Showing posts from April, 2014

The Museum of Architectural Drawing

The Museum for Architectural Drawing in Berlin is designed by Russian Architects Sergei Tchoban and Sergei Kuznetsov. It is ironic that during our times, when the art of architectural drawing seems to be dying, at the same time it gets increasingly appreciated as an art form.
For centuries sketches were the only way in which architects could conceive their buildings. But now, in the age of digital design, the art of drawing is on the way down. But even if hand drawing plays only a minor role, it is still maintained by architects as a technique, whose speed and ease is impossible to beat even for the most sophisticated software.
In Berlin the new Museum for Architectural Drawing is dedicated to this increasingly rare art form. Designed and initiated by the Berlin-based architect and collector of architectural drawings, Sergei Tchoban, a native of St. Petersburg, Russia, the building resembles a stack of cubes. The slender tower of the museum is situated at the Pfefferberg, a former br…

Photographer Ellen Von Unwerth

Ellen Von Unwerth began her career in the fashion industry as a model herself before deciding to get on the other side of the lens. She gained credibility as a photographer in the '90s when her work for GUESS jeans became popular, shooting famous models like Claudia Schiffer, Eva Herzigova, and the late Anna Nicole Smith. von Unwerth has continued building her reputation throughout the past two decades, doing work both for top publications and independently, while also creating album art and doing private shoots for many celebrities. Her name is now one of the largest in the fashion industry and synonymous with the photographic beauty of women. The following 100 are our favorite from her vast collection.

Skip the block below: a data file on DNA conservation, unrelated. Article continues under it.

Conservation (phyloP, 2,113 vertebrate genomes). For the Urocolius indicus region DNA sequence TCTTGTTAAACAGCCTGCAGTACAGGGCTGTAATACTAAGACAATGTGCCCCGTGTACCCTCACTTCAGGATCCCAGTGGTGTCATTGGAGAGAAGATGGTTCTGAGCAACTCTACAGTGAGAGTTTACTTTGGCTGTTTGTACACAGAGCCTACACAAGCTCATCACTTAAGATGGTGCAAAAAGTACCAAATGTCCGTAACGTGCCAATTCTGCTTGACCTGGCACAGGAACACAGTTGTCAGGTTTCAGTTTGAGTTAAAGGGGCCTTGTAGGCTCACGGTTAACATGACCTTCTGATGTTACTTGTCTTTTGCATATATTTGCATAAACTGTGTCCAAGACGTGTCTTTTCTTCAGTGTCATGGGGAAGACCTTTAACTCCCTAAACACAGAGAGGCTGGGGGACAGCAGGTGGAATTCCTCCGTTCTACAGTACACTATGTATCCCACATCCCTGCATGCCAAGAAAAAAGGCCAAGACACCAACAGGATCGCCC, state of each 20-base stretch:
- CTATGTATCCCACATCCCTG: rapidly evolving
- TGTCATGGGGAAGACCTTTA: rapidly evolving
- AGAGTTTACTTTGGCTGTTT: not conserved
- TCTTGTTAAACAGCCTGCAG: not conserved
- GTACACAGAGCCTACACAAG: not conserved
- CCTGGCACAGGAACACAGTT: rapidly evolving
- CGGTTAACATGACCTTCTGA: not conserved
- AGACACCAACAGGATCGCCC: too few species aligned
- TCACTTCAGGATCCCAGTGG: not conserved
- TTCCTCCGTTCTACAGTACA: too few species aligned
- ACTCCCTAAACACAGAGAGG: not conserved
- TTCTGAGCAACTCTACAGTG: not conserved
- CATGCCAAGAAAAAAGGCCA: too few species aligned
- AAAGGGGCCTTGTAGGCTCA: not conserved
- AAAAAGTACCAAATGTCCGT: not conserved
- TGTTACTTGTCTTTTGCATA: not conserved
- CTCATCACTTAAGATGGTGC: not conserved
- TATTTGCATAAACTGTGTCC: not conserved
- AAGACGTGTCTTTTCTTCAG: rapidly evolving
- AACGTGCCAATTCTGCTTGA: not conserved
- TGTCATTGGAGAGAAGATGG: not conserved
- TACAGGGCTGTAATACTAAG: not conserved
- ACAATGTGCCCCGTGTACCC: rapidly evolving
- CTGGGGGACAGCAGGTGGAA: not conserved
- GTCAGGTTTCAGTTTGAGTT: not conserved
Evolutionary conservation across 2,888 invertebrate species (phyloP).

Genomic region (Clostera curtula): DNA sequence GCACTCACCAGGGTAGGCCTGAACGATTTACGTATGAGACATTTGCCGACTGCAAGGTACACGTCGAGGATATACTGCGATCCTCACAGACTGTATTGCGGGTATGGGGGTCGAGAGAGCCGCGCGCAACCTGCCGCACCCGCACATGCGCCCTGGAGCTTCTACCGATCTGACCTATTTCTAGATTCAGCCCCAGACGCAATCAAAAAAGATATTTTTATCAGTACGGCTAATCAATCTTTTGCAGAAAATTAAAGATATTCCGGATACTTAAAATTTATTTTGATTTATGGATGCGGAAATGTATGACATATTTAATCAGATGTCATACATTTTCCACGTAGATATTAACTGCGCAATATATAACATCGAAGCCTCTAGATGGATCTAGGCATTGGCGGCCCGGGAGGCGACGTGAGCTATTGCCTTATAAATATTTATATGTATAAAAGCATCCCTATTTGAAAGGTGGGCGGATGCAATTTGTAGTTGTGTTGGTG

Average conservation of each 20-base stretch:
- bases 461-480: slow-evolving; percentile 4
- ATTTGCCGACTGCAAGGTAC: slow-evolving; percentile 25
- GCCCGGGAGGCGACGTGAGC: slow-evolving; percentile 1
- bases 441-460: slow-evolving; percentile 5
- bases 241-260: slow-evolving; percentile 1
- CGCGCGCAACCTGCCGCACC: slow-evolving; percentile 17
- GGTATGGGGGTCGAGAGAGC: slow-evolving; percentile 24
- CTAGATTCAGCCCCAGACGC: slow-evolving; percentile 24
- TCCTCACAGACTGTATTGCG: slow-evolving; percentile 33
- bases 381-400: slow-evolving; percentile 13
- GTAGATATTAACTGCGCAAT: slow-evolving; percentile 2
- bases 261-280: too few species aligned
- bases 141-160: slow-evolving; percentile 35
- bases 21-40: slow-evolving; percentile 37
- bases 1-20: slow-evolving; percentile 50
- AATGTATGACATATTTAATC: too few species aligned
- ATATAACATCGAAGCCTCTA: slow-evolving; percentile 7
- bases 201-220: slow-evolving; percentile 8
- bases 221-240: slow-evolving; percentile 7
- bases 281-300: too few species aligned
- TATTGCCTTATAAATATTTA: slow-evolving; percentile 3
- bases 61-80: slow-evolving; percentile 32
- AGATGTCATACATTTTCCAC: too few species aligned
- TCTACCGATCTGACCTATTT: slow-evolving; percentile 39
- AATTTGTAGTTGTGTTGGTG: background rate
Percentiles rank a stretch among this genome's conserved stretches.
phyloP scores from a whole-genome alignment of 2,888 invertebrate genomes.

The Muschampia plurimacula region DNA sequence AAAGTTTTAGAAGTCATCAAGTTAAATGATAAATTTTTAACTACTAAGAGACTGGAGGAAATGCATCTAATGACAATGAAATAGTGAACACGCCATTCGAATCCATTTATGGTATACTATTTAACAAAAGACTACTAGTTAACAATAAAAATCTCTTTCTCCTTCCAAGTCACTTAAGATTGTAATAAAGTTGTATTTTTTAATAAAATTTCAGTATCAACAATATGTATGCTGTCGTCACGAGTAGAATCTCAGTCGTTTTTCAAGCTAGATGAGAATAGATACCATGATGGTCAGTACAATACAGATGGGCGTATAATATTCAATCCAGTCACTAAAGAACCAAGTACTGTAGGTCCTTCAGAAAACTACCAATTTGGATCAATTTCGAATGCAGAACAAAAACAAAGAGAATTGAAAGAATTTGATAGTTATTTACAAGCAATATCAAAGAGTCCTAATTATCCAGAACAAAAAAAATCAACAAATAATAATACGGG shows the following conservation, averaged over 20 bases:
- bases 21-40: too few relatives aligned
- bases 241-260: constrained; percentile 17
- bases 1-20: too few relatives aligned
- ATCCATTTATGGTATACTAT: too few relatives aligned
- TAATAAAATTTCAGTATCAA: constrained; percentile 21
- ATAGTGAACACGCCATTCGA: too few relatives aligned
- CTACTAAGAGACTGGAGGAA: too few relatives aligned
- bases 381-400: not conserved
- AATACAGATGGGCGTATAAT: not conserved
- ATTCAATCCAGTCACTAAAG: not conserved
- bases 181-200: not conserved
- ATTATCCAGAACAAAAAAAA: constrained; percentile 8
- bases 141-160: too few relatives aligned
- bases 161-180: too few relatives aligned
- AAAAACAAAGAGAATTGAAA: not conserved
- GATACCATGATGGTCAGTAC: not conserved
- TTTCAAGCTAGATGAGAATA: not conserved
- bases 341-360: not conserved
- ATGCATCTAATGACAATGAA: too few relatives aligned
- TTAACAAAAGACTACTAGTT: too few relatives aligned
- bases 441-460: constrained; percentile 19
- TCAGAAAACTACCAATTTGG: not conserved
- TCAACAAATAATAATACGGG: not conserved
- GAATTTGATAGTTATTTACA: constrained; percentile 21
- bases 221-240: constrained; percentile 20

Photographer William Klein

The social documentary tendencies of William Klein’s oeuvre find their roots in his home town of New York City. Though he began as a painter working in Paris and Milan, Klein was enticed back to the U.S. by photography and immediately began working for Vogue. Klein's first assignment was to create a photo-journal of New York, a project that began his raw city portraits (succeeded ones of by Rome, Tokyo, and Moscow) where he aimed to personally intervene in the images, unlike the "invisible camera" of his predecessor Henri Cartier-Bresson.  Although working for Vogue was primarily to fund projects such as photo books and his  cult-films like 'Who Are You Polly Maggoo', Klein became a renowned and revolutionary photographer both in fashion and elsewhere. He is best known for his garish and controversial images, grainy, high-contrast, and always wide-angle lens.